UPDATED: 4/16/14 12:17 pm ET - adds details
DETROIT -- General Motors said in a court filing that it will ask a U.S. bankruptcy judge to bar lawsuits in Texas and California related to its recall for faulty ignition switches, citing the terms of its 2009 bankruptcy.
A deal reached as part of GM’s emergence from bankruptcy in July 2009 made the automaker immune to any liability for incidents that occurred before that date. GM agreed to assume liability for claims that happened after bankruptcy, even if they involve vehicles built before bankruptcy.
GM on Friday asked a federal judge in San Francisco to delay any decisions in a case seeking class-action status until after an April 25 hearing in New York bankruptcy court. In the filing, a lawyer for GM said the company is asking for a ruling on “whether Plaintiffs’ claims violate the Bankruptcy Court’s July 5, 2009 Sale Order and, as a result, Plaintiffs should be enjoined from proceeding.”
The filing said GM also is awaiting a decision, possibly as early as May 29, on whether at least 19 cases should be consolidated and granted class-action status. It said at least 37 cases related to the recall of 2.6 million vehicles have been filed in 17 different federal courts across the country so far.
The filing said GM, in emerging from bankruptcy protection, was responsible for the “written ‘Glove Box’ warranty for vehicles manufactured by Old GM,” but that otherwise, “New GM did not assume the liabilities of Old GM.” It said the company will “shortly” file a motion in bankruptcy court asking for Judge Jeffrey White to order plaintiffs in all of the ignition-switch cases “to cease and desist from prosecuting against New GM, or otherwise pursuing against New GM.”
GM’s plans to file the motion in bankruptcy court were reported Tuesday by the Detroit Free Press.
GM has declined to publicly comment on lawsuits related to the ignition-switch recall and whether it planned to use the legal shield it gained through bankruptcy, given that documents show GM engineers knew the switches were flawed at least 10 years ago.
CEO Mary Barra has said the company would do what is right in handling claims by people who were injured or killed in defective vehicles. The company has hired Kenneth Feinberg, who oversaw compensation to victims of the September 11 attacks and the BP oil spill in the Gulf of Mexico, to advise it on damage claims.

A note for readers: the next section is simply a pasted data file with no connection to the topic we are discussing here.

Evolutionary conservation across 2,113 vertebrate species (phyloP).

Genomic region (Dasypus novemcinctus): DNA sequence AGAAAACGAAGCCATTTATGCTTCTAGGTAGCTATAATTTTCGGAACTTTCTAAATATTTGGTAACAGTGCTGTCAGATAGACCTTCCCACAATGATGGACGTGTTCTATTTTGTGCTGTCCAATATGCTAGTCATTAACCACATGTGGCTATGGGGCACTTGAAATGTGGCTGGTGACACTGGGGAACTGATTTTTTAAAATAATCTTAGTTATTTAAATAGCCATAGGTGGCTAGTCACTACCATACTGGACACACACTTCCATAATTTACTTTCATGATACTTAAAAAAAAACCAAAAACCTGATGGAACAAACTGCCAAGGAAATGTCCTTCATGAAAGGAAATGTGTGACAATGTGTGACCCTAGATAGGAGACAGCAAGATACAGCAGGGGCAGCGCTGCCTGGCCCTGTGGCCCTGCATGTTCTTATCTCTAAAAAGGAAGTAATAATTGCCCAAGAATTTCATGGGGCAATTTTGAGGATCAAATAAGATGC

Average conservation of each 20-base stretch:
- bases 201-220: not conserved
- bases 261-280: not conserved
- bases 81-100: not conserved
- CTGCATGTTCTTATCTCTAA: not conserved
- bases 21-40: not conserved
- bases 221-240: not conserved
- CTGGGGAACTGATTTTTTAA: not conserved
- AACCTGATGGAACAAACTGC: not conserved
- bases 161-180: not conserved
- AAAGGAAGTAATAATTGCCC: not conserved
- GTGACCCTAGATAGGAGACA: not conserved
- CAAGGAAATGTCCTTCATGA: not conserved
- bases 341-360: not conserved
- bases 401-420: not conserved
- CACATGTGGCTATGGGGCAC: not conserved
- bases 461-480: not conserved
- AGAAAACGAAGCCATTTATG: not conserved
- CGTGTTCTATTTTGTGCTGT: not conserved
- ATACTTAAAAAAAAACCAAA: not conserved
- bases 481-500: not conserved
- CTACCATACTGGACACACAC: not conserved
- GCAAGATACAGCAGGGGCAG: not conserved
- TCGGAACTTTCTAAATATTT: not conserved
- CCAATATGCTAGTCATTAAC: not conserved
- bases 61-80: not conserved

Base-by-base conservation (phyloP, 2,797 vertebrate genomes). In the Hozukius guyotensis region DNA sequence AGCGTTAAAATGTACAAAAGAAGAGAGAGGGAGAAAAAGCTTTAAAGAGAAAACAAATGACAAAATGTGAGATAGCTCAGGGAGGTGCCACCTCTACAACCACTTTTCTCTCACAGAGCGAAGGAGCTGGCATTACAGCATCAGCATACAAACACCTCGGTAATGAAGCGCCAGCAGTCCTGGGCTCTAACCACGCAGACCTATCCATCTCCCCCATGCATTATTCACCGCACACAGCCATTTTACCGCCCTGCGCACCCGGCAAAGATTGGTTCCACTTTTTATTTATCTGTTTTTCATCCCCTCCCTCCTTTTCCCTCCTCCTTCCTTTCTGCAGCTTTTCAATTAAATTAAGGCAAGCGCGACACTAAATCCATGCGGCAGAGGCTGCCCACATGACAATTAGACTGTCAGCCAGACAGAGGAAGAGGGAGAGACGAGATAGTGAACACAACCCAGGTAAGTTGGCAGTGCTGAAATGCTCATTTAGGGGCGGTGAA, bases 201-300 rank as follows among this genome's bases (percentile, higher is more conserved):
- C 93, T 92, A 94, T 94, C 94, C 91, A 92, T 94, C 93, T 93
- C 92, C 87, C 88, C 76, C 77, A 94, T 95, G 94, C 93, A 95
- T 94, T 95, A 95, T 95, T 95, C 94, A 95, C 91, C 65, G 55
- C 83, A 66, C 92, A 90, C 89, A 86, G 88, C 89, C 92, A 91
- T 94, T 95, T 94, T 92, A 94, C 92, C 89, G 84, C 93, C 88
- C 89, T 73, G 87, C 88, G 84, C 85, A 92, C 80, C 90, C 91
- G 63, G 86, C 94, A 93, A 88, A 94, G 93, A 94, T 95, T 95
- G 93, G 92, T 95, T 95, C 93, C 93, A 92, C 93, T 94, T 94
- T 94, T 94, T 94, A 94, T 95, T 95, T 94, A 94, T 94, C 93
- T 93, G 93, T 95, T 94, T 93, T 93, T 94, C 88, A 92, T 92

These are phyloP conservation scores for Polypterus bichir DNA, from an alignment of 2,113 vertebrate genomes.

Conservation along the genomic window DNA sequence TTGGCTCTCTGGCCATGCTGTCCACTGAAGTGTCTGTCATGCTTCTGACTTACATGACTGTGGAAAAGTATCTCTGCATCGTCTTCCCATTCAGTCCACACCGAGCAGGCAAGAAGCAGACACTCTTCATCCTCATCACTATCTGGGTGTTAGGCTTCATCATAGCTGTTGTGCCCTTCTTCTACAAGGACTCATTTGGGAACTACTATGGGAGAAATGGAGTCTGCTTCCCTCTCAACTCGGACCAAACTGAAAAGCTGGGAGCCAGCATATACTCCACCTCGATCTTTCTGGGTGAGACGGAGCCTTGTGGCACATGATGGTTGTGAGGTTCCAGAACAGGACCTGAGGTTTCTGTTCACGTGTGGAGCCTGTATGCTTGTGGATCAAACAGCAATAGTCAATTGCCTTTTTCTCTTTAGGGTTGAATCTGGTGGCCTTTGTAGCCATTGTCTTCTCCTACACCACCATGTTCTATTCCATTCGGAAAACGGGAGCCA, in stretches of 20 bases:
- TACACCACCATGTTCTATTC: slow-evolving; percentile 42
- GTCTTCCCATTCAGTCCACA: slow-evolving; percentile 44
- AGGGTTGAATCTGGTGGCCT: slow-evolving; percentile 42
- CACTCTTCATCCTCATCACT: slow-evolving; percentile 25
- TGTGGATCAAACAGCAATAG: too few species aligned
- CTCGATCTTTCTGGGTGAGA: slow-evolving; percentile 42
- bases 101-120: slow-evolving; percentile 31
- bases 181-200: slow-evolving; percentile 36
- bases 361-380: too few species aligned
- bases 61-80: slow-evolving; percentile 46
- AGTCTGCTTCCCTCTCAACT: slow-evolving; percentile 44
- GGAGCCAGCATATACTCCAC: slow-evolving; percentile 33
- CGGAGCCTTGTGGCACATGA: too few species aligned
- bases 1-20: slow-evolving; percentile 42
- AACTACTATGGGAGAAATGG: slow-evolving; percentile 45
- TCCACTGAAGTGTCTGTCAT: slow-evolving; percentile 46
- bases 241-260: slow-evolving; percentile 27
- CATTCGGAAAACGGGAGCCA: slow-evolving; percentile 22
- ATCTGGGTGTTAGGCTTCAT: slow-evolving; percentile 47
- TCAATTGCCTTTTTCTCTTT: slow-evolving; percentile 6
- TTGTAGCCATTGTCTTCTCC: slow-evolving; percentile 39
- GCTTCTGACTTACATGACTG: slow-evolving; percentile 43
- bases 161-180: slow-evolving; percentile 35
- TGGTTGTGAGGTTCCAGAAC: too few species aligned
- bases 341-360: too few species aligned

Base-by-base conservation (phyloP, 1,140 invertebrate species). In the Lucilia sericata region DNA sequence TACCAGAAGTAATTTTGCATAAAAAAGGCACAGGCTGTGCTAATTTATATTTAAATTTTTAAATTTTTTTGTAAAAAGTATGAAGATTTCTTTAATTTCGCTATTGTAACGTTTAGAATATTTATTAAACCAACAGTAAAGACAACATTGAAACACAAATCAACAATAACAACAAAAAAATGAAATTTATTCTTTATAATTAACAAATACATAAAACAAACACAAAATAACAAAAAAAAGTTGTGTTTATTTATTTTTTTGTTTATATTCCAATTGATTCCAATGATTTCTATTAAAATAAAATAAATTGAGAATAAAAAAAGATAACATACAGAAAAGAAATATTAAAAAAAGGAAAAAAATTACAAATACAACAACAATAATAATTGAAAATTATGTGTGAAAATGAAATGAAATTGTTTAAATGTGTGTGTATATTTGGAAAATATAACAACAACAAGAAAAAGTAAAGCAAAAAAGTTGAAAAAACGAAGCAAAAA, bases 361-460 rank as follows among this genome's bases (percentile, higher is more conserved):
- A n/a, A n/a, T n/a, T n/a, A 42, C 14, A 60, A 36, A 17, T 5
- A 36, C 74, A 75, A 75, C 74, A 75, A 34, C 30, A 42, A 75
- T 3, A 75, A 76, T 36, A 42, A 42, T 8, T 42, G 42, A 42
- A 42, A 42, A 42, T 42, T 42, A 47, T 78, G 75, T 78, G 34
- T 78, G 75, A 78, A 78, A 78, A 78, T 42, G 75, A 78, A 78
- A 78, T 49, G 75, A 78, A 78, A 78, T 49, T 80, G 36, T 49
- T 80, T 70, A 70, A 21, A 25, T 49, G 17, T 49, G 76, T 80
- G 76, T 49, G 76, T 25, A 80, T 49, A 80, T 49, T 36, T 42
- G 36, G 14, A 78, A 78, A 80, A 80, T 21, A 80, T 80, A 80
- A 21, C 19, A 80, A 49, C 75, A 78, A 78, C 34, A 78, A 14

GM has linked the defect to 36 crashes leading to 13 deaths. Of 12 fatalities identified by Automotive News, only two occurred after GM’s bankruptcy. Company documents released last week by a U.S. House of Representatives committee investigating GM’s handling of the recall show that non-fatal injuries linked to the faulty switches include paralysis, brain injuries, broken bones and lost teeth.
GM says the ignition switches can slip out of the “run” position and into “accessory” mode, through either the jostling of items attached to the key or contact with the driver’s knee, disabling airbags in a crash. The movement of the ignition switch also cuts off the engine, power steering and antilock brakes, though GM engineers who looked into numerous complaints about cars stalling said they believed the cars could still be controlled under such conditions.
The recall, first announced Feb. 13 and later expanded twice, covers the Chevrolet Cobalt, Saturn Ion and related vehicles from the 2003-11 model years. GM last week said dealerships also would replace the ignition lock cylinders, in addition to the ignition switch, in response to hundreds of complaints about keys coming out of the ignition while the car was on.
Dealers were slated to learn more about how to handle the recall work during a Web conference today.
Texas, California cases
Meanwhile, U.S District Judge Nelva Gonzales Ramos in Corpus Christi, Texas, is weighing a request to order GM to tell owners to stop driving their vehicles until a defect, which can cause the ignition to accidentally switch off if bumped, is repaired.
GM hasn’t asked Ramos to delay her ruling on the “Park It Now” bid, which it opposes as unnecessary.
The California lawsuit filed by a group led by Galdina Maciel doesn’t acknowledge the bankruptcy court ruling, GM said in the April 11 filing in California.
“The Maciel plaintiffs seek economic damages, premised on the allegation that the vehicles they purchased or leased were ‘prone to fail’ due to a variety of design defects associated with the ignition switch itself,” GM said.
Lance Cooper, a Marietta, Ga.-based attorney helping represent the Maciel plaintiffs, said: “They’re trying to hide behind bankruptcy to keep from fixing the cars the way they should be fixing them.”
Bob Hilliard, one of the lawyers suing the automaker in Texas told Ramos earlier this month that customers are suing the new GM for its own post-bankruptcy conduct, not bad behavior by the predecessor company.
Bloomberg contributed to this report